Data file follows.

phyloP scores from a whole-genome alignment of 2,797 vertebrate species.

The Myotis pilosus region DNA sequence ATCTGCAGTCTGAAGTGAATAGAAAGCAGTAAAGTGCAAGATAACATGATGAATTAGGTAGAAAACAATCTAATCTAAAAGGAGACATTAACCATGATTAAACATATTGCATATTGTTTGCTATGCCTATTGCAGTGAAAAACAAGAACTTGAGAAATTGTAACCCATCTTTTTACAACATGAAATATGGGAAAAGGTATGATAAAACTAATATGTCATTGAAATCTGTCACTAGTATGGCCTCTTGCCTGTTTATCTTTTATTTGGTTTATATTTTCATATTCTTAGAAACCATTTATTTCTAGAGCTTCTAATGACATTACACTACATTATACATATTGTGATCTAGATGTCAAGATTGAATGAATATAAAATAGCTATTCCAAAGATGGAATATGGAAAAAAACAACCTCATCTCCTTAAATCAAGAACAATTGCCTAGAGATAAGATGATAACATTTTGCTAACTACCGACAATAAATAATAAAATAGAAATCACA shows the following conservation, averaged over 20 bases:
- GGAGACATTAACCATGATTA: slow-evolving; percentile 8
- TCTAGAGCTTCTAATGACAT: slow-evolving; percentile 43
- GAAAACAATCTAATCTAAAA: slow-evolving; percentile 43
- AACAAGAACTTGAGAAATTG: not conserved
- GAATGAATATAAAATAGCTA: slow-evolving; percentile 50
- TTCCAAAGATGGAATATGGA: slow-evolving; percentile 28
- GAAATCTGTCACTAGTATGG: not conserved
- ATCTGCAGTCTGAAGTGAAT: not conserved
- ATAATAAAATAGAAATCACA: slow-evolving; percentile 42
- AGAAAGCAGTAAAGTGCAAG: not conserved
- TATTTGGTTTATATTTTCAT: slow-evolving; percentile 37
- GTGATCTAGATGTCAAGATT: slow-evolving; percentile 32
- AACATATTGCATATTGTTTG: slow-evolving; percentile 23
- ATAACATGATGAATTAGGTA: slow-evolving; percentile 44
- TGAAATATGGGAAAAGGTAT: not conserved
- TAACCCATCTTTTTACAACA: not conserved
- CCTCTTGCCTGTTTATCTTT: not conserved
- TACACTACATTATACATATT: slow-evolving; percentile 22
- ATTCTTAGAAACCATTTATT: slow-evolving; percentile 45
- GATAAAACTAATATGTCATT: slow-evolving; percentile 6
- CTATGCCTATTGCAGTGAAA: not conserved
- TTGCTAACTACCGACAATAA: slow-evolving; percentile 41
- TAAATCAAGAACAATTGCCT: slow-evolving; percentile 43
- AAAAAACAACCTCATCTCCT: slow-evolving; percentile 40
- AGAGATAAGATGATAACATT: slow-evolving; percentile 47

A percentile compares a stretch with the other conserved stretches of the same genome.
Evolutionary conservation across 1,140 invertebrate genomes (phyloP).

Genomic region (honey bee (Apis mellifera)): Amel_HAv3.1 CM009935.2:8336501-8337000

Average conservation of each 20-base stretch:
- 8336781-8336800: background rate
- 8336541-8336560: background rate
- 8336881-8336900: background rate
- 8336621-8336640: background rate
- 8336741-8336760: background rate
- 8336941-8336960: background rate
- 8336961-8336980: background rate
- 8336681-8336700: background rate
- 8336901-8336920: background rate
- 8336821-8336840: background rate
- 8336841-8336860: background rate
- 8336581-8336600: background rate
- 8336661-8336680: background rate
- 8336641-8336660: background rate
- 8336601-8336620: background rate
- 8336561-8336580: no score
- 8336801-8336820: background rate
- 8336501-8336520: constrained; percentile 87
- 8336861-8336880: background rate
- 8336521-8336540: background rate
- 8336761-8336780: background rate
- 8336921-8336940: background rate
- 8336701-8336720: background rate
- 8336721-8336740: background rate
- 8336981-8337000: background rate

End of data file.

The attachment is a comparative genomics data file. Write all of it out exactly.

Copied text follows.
phyloP scores from a whole-genome alignment of 2,797 vertebrate species.

The Myotis pilosus region DNA sequence ATCTGCAGTCTGAAGTGAATAGAAAGCAGTAAAGTGCAAGATAACATGATGAATTAGGTAGAAAACAATCTAATCTAAAAGGAGACATTAACCATGATTAAACATATTGCATATTGTTTGCTATGCCTATTGCAGTGAAAAACAAGAACTTGAGAAATTGTAACCCATCTTTTTACAACATGAAATATGGGAAAAGGTATGATAAAACTAATATGTCATTGAAATCTGTCACTAGTATGGCCTCTTGCCTGTTTATCTTTTATTTGGTTTATATTTTCATATTCTTAGAAACCATTTATTTCTAGAGCTTCTAATGACATTACACTACATTATACATATTGTGATCTAGATGTCAAGATTGAATGAATATAAAATAGCTATTCCAAAGATGGAATATGGAAAAAAACAACCTCATCTCCTTAAATCAAGAACAATTGCCTAGAGATAAGATGATAACATTTTGCTAACTACCGACAATAAATAATAAAATAGAAATCACA shows the following conservation, averaged over 20 bases:
- GGAGACATTAACCATGATTA: slow-evolving; percentile 8
- TCTAGAGCTTCTAATGACAT: slow-evolving; percentile 43
- GAAAACAATCTAATCTAAAA: slow-evolving; percentile 43
- AACAAGAACTTGAGAAATTG: not conserved
- GAATGAATATAAAATAGCTA: slow-evolving; percentile 50
- TTCCAAAGATGGAATATGGA: slow-evolving; percentile 28
- GAAATCTGTCACTAGTATGG: not conserved
- ATCTGCAGTCTGAAGTGAAT: not conserved
- ATAATAAAATAGAAATCACA: slow-evolving; percentile 42
- AGAAAGCAGTAAAGTGCAAG: not conserved
- TATTTGGTTTATATTTTCAT: slow-evolving; percentile 37
- GTGATCTAGATGTCAAGATT: slow-evolving; percentile 32
- AACATATTGCATATTGTTTG: slow-evolving; percentile 23
- ATAACATGATGAATTAGGTA: slow-evolving; percentile 44
- TGAAATATGGGAAAAGGTAT: not conserved
- TAACCCATCTTTTTACAACA: not conserved
- CCTCTTGCCTGTTTATCTTT: not conserved
- TACACTACATTATACATATT: slow-evolving; percentile 22
- ATTCTTAGAAACCATTTATT: slow-evolving; percentile 45
- GATAAAACTAATATGTCATT: slow-evolving; percentile 6
- CTATGCCTATTGCAGTGAAA: not conserved
- TTGCTAACTACCGACAATAA: slow-evolving; percentile 41
- TAAATCAAGAACAATTGCCT: slow-evolving; percentile 43
- AAAAAACAACCTCATCTCCT: slow-evolving; percentile 40
- AGAGATAAGATGATAACATT: slow-evolving; percentile 47

A percentile compares a stretch with the other conserved stretches of the same genome.
Evolutionary conservation across 1,140 invertebrate genomes (phyloP).

Genomic region (honey bee (Apis mellifera)): Amel_HAv3.1 CM009935.2:8336501-8337000

Average conservation of each 20-base stretch:
- 8336781-8336800: background rate
- 8336541-8336560: background rate
- 8336881-8336900: background rate
- 8336621-8336640: background rate
- 8336741-8336760: background rate
- 8336941-8336960: background rate
- 8336961-8336980: background rate
- 8336681-8336700: background rate
- 8336901-8336920: background rate
- 8336821-8336840: background rate
- 8336841-8336860: background rate
- 8336581-8336600: background rate
- 8336661-8336680: background rate
- 8336641-8336660: background rate
- 8336601-8336620: background rate
- 8336561-8336580: no score
- 8336801-8336820: background rate
- 8336501-8336520: constrained; percentile 87
- 8336861-8336880: background rate
- 8336521-8336540: background rate
- 8336761-8336780: background rate
- 8336921-8336940: background rate
- 8336701-8336720: background rate
- 8336721-8336740: background rate
- 8336981-8337000: background rate